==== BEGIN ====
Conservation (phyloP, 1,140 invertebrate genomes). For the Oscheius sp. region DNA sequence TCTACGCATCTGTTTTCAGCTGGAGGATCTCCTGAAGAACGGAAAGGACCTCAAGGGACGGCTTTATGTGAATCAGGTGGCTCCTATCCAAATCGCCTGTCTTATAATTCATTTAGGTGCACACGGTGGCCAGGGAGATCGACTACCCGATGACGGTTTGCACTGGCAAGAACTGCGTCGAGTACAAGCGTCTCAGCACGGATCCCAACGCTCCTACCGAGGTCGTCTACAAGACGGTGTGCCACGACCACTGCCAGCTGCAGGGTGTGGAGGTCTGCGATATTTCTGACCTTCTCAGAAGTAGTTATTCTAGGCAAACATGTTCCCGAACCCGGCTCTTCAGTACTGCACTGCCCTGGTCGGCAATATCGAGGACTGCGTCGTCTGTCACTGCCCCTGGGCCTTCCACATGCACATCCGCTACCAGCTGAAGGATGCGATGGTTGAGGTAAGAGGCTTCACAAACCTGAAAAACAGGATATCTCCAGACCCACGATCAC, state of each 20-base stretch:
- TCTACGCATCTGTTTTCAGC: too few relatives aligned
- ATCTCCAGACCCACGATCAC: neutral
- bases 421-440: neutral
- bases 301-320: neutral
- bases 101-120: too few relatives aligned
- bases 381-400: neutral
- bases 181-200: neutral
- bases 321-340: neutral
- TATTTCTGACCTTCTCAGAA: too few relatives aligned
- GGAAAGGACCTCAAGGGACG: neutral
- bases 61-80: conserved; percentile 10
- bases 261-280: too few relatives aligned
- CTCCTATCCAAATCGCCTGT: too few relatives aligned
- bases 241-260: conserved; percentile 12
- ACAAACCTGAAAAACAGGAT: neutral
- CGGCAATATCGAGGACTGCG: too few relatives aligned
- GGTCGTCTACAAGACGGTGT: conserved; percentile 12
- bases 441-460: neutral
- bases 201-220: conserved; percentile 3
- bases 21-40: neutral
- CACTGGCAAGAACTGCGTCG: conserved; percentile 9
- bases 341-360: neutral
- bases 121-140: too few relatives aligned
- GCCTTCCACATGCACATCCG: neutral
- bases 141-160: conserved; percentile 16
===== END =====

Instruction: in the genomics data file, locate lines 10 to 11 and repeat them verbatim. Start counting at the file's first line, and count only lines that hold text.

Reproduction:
- TATTTCTGACCTTCTCAGAA: too few relatives aligned
- GGAAAGGACCTCAAGGGACG: neutral